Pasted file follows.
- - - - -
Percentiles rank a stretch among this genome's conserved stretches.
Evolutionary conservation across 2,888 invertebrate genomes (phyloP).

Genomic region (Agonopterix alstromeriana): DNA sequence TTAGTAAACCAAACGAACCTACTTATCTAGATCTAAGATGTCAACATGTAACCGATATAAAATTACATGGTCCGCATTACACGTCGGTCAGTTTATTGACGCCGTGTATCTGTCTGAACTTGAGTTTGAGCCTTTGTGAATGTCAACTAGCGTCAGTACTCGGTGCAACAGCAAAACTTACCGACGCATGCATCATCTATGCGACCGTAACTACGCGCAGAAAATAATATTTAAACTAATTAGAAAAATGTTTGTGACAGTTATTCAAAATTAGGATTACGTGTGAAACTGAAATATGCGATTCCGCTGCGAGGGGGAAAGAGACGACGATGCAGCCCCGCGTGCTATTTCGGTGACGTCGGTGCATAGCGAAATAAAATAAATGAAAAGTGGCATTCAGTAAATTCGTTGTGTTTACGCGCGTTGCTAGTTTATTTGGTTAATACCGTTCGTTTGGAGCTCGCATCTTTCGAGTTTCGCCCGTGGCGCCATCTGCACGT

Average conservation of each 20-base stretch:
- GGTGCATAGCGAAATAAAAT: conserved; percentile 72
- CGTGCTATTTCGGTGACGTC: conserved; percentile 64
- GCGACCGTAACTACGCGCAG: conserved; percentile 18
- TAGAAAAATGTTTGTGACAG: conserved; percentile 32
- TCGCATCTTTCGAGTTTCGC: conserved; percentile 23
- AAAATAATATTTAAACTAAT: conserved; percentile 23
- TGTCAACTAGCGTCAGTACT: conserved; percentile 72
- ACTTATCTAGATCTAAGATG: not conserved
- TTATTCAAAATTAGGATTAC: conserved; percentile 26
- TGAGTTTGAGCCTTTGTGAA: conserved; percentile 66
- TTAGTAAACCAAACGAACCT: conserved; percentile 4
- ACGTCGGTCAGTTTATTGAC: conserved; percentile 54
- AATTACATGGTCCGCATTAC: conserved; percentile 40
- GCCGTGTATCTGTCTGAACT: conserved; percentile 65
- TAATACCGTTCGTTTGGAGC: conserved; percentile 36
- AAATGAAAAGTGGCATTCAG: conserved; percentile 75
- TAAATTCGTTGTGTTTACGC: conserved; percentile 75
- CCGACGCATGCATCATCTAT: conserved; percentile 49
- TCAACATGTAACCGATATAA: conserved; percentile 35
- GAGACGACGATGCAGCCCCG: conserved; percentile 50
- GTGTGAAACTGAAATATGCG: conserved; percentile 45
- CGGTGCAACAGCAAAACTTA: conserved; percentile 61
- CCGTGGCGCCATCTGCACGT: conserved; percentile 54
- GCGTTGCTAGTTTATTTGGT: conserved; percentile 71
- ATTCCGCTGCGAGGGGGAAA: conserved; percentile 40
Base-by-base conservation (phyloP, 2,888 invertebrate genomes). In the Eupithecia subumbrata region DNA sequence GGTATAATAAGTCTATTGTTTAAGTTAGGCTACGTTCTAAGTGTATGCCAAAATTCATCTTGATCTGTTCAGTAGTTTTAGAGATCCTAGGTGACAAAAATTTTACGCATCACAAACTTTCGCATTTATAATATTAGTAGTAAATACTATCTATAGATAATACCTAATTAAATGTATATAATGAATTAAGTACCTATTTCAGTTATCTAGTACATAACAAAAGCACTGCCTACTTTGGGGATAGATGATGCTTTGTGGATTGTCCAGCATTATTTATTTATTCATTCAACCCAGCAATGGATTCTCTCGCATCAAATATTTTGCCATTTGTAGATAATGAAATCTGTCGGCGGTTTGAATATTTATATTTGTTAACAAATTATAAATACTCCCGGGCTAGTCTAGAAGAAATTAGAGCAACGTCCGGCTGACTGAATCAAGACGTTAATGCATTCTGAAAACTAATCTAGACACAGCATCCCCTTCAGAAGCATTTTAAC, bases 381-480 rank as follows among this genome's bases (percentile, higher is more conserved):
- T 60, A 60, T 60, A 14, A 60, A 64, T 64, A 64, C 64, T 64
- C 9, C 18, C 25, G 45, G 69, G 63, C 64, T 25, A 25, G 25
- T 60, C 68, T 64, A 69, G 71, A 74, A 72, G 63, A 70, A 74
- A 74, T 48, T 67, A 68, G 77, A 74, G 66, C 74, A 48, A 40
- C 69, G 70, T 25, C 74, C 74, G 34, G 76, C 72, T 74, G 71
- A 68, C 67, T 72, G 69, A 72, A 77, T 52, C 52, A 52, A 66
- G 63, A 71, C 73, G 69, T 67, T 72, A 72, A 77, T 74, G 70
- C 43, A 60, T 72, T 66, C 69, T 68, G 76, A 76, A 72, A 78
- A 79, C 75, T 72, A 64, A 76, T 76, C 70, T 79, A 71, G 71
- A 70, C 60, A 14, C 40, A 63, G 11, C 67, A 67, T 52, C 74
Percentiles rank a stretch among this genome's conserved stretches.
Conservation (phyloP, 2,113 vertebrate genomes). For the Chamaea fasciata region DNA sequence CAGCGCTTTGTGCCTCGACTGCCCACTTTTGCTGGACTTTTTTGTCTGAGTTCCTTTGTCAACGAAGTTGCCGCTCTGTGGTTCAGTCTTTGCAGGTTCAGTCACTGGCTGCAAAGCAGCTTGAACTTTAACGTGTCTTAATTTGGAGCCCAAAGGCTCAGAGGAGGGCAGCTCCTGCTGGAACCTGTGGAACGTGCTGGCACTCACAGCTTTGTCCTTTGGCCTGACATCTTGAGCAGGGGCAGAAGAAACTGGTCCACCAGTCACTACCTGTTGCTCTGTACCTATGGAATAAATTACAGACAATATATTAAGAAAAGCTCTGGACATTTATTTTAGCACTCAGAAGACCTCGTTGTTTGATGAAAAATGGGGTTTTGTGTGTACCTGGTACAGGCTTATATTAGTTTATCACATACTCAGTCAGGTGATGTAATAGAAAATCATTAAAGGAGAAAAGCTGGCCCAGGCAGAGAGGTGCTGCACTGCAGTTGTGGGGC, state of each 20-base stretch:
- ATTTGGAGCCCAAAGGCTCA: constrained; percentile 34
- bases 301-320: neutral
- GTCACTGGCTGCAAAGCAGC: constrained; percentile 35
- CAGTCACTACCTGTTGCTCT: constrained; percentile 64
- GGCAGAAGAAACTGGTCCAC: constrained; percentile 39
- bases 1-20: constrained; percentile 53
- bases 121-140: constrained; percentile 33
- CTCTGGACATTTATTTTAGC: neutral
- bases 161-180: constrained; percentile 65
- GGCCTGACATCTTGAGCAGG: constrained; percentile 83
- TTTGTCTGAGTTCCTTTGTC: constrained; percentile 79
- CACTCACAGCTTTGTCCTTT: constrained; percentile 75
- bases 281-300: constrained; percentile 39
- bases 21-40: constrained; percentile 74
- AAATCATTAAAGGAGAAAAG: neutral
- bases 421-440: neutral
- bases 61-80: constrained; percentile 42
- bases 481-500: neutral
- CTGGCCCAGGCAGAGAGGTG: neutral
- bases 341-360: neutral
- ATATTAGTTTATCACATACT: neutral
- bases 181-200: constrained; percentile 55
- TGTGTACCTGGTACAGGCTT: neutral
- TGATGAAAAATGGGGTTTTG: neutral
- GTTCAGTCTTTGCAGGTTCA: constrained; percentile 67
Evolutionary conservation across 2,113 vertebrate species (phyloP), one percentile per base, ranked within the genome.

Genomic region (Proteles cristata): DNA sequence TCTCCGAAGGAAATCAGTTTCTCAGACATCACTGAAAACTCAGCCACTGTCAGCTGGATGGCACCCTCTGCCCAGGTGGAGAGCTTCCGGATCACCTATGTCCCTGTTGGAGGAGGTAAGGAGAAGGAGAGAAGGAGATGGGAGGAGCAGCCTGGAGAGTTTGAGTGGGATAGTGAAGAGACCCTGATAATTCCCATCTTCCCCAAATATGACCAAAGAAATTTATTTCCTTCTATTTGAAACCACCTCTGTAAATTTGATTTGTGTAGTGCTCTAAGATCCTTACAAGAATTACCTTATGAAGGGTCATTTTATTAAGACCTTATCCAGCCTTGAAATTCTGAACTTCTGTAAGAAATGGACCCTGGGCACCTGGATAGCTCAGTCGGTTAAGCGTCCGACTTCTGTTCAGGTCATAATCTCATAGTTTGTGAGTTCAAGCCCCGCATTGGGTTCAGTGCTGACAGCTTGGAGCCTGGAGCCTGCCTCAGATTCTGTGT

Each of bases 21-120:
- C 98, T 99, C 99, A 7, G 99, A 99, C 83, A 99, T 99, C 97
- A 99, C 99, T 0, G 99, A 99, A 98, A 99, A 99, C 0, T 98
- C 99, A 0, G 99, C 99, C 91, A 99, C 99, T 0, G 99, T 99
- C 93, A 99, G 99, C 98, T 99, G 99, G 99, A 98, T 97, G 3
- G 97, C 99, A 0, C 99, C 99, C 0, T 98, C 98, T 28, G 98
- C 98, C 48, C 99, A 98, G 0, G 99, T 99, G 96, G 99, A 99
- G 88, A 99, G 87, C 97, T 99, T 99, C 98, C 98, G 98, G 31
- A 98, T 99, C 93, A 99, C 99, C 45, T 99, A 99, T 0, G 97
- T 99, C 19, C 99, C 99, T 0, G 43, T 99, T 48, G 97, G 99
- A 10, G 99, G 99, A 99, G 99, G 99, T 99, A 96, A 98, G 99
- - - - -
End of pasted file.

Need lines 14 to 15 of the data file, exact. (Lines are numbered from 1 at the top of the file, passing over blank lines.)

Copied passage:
- TGAGTTTGAGCCTTTGTGAA: conserved; percentile 66
- TTAGTAAACCAAACGAACCT: conserved; percentile 4